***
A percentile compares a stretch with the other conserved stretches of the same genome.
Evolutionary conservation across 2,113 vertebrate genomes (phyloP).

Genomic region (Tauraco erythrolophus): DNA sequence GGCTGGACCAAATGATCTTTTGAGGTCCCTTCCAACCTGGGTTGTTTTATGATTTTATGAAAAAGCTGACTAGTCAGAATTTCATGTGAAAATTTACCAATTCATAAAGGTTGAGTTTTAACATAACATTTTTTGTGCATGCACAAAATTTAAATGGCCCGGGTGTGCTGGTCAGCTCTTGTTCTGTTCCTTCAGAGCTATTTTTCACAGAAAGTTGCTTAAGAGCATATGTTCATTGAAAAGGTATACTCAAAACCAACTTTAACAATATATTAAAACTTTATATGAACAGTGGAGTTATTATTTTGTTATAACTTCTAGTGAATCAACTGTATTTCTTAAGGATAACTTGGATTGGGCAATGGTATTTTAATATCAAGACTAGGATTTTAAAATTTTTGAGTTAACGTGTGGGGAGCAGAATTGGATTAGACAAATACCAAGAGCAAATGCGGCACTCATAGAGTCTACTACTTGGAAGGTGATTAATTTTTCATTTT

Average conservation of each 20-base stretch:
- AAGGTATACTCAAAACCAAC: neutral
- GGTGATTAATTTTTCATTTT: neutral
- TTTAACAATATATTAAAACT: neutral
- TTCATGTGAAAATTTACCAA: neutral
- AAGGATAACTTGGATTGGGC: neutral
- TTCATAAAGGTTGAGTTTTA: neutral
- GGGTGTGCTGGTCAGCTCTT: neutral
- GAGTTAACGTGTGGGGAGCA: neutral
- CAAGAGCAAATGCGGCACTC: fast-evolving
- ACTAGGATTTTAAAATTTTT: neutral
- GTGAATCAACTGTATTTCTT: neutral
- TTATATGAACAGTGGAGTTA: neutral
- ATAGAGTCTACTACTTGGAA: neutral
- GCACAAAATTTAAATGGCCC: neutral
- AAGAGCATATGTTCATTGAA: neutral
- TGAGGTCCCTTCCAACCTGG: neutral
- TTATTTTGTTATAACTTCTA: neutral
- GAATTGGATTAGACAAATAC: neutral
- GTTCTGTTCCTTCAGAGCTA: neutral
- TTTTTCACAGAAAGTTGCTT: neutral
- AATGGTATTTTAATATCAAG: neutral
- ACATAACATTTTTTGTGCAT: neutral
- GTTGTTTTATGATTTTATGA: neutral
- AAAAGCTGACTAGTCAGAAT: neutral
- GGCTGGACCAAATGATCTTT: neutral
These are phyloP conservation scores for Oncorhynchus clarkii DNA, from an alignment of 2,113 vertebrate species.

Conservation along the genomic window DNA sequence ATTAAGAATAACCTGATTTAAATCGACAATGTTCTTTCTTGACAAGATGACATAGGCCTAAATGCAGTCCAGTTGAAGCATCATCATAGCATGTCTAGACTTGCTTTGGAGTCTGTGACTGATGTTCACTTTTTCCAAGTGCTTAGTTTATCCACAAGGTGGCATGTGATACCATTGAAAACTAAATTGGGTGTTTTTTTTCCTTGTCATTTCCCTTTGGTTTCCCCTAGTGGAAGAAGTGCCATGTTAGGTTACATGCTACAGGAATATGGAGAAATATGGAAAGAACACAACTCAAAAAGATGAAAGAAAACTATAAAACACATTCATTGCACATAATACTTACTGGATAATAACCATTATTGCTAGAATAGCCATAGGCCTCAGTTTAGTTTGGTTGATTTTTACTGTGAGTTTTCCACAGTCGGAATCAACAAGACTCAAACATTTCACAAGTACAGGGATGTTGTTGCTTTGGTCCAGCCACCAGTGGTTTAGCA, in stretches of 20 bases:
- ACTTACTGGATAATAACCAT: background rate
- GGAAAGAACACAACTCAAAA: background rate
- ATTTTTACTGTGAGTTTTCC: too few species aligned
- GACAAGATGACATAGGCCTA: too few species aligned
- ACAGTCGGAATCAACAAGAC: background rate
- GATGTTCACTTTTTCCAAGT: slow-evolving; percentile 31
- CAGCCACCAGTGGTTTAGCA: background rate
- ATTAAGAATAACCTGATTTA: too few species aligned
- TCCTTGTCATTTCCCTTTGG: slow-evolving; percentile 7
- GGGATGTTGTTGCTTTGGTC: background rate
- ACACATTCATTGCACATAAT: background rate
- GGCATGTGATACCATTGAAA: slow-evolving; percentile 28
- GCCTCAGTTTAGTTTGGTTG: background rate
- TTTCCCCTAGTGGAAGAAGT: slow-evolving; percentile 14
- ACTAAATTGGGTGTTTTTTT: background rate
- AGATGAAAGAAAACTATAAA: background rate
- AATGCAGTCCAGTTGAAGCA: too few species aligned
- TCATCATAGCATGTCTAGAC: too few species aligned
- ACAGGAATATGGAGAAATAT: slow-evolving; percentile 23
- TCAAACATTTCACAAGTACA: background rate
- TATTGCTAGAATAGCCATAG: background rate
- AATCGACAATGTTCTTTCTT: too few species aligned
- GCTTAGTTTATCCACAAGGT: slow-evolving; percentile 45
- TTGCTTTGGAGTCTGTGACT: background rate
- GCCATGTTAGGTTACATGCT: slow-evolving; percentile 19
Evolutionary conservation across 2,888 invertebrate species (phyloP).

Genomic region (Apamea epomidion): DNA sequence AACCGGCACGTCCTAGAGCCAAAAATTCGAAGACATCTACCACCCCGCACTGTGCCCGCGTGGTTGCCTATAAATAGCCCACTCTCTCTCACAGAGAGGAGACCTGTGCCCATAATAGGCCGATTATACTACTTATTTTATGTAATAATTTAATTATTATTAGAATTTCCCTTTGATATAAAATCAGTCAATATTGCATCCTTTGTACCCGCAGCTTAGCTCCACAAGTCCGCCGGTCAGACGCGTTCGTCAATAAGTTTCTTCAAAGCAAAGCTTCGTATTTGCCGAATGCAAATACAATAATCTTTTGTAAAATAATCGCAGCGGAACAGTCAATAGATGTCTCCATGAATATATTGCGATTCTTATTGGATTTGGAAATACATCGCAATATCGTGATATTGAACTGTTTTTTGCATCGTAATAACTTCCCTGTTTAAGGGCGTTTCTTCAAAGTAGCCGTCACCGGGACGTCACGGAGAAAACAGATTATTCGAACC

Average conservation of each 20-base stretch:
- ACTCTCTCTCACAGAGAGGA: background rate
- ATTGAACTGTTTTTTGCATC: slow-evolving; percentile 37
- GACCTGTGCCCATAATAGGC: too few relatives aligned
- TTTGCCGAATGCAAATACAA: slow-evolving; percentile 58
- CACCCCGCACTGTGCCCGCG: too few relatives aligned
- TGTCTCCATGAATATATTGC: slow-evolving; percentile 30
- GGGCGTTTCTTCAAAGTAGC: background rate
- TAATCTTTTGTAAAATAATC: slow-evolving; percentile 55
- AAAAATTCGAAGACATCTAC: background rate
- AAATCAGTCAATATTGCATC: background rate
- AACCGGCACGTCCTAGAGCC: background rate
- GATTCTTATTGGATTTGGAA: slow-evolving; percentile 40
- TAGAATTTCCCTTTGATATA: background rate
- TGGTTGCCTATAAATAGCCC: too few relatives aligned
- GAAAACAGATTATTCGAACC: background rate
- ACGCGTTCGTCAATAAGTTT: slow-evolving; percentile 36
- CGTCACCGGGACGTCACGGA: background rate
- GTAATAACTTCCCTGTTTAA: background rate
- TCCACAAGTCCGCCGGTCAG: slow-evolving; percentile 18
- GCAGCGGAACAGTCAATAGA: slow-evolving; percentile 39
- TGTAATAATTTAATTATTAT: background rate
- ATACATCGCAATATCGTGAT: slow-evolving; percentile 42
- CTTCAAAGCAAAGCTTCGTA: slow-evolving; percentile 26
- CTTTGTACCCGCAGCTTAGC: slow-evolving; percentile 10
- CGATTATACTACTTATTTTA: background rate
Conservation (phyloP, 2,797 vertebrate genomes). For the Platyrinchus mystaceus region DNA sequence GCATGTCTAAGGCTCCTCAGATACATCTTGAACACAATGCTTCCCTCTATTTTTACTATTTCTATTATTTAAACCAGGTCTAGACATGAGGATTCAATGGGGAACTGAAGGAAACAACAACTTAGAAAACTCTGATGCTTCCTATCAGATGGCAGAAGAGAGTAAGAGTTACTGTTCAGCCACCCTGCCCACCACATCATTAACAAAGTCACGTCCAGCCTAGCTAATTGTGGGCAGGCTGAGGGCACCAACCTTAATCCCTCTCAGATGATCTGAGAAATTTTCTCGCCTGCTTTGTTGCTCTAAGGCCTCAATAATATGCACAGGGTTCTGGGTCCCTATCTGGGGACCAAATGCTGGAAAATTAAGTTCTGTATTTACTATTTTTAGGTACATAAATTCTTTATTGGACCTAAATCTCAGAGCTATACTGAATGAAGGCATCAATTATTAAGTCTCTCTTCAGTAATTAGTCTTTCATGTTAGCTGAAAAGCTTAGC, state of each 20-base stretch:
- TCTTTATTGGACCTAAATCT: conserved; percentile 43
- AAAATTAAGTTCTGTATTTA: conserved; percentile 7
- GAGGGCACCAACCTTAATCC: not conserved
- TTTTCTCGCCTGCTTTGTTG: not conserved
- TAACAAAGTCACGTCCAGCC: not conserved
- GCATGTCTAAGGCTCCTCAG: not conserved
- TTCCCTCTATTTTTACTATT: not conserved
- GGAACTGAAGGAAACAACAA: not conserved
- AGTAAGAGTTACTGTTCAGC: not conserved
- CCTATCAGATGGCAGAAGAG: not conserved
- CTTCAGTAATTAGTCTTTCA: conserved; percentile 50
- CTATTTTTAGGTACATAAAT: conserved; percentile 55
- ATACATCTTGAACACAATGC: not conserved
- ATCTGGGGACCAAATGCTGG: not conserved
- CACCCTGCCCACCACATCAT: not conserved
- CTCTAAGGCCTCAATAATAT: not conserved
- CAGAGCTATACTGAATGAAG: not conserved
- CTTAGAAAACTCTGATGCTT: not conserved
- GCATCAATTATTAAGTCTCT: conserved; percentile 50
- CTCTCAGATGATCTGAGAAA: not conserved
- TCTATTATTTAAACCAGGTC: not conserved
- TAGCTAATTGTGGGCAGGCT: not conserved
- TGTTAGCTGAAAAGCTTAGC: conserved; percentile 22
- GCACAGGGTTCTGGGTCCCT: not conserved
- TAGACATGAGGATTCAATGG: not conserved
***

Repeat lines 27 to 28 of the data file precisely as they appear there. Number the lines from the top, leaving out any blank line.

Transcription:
- GTTGTTTTATGATTTTATGA: neutral
- AAAAGCTGACTAGTCAGAAT: neutral